The stakes are high. Proposed projects the measure would immediately impact are the Warriors arena project with a hotel and condos at Piers 30-32; the Pier 70 housing and retail development; and the Giants’ development of housing, retail and office space at Pier 48.

Source: SF Examiner

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How to Choose the Perfect Contemporary Art for Your Home

Mario Wagner with his installation at the Pop Up in Union Square. is known for making art more accessible to the masses. Since November, the Emeryville company has done so for the the San Francisco masses by hosting a series of events that let locals chat (and drink) with creators and tastemakers. This week, we stopped by the pop-up store in Union Square for the latest in that series, an evening with Berkeley-based artist Mario Wagner and Juxtapoz editor Evan Pricco. Planning to add art to your home this year? You’re in luck because Evan gave us the lowdown on how to find the perfect piece.

Walking into a gallery to buy your first piece of contemporary art can be an intimidating (and expensive) experience, but the Now + Juxtapoz installation is a good way to wet your feet. Let’s be honest: Prints are cheaper than originals and the people have already suggested tasteful frames and mattes for the pieces, saving you hours of indecision at your neighborhood frame shop. (Even Mario admitted that he liked one of his pieces better in the frame that the pros selected.)

The collection that Evan curated for the installation includes a range of styles and mediums—playful portraits, abstract pieces, and Mario’s collages—to reflect the types of pieces that Juxtapoz covers.

Now that Juxtapoz has chosen works for the pop-up shop, how should youchoose your piece? Evan suggests picking what you makes you happy. “Art’s supposed to make you feel good, make you think, make you engaged with different ideas. If you just go in content and knowing what you like, I don’t think it should ever be intimidating.”
· [Official Site]
· Juxtapoz Magazine [Official Site]
· Mario Wagner [Official Site]

Source: SF racked

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Where to Eat on Christmas in San Francisco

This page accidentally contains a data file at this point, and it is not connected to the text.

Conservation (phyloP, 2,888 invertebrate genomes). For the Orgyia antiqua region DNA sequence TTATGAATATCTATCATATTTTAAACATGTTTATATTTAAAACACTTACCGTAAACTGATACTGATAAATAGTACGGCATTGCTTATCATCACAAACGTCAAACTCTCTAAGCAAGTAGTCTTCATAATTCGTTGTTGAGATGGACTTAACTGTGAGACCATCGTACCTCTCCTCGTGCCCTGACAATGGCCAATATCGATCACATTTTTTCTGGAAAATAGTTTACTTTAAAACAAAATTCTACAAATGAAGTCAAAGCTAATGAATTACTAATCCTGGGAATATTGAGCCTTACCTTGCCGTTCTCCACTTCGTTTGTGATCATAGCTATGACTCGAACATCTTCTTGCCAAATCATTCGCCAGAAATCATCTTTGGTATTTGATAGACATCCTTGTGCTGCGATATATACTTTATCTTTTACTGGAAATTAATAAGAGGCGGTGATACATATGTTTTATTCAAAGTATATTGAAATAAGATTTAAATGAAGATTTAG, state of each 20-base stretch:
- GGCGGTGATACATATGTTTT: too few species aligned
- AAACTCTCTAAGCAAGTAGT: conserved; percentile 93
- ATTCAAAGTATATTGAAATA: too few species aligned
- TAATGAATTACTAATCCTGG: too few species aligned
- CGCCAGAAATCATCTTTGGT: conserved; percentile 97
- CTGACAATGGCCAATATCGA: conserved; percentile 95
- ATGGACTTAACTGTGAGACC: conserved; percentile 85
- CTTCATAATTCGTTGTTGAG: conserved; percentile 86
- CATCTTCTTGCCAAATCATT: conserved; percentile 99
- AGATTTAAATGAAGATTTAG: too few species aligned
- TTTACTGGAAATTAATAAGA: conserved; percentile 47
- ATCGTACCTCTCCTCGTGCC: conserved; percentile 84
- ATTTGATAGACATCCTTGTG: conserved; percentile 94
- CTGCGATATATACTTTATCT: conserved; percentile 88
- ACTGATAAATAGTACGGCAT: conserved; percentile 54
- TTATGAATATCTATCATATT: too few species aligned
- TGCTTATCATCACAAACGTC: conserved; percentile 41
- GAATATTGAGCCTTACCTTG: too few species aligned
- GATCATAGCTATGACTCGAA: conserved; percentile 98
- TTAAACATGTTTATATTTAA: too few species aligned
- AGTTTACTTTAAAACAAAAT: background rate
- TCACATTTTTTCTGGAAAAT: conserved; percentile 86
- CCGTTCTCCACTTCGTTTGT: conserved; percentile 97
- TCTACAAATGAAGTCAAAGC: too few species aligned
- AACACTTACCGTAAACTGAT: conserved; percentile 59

Where to Eat For Christmas 2013?

While restaurants clamor for patrons to drop money on special meals just six days later, Christmas Day is a dining wasteland in San Francisco for those who don’t feel like hitting up their nearest Chinese joint. But for those who don’t feel like cooking for their families (or putting up with their families at all), a few options are available, from prix-fixe feasts to stunning ocean views to gigantic steaks. To round out the Christmas offering, we’ve also added a few prime spots to savor the traditional Italian Feast of the Seven Fishes on Christmas Eve, or drop some serious cash before resorting to Stouffer’s on Christmas proper.

Locanda’s Christmas Eve Feast of the Seven Fishes dinner ($90 adults, $45 kids) will include gulf shrimp and burrata panzarotti (filled savory pastries) and a charcoal-grilled stuffed whole trout, among other dishes. More info here.
(415) 863-6800
A16’s Christmas Eve Feast of the Seven Fishes will offer yellowtail crudo and octopus stew at the Marina location ($80, with $65 optional wine pairings), and Dungeness crab and squid ink tonarelli and whole roasted trout with white truffles at the Rockridge location ($75, with optional $60 wine pairings).
(415) 771-2216
Christmas Eve at Incanto also means Feast of the Seven Fishes time, with a menu of seafood salad, linguini with clams, roasted fish with olives and kumquats, and tiramisu. Dinner is $65; wine is extra.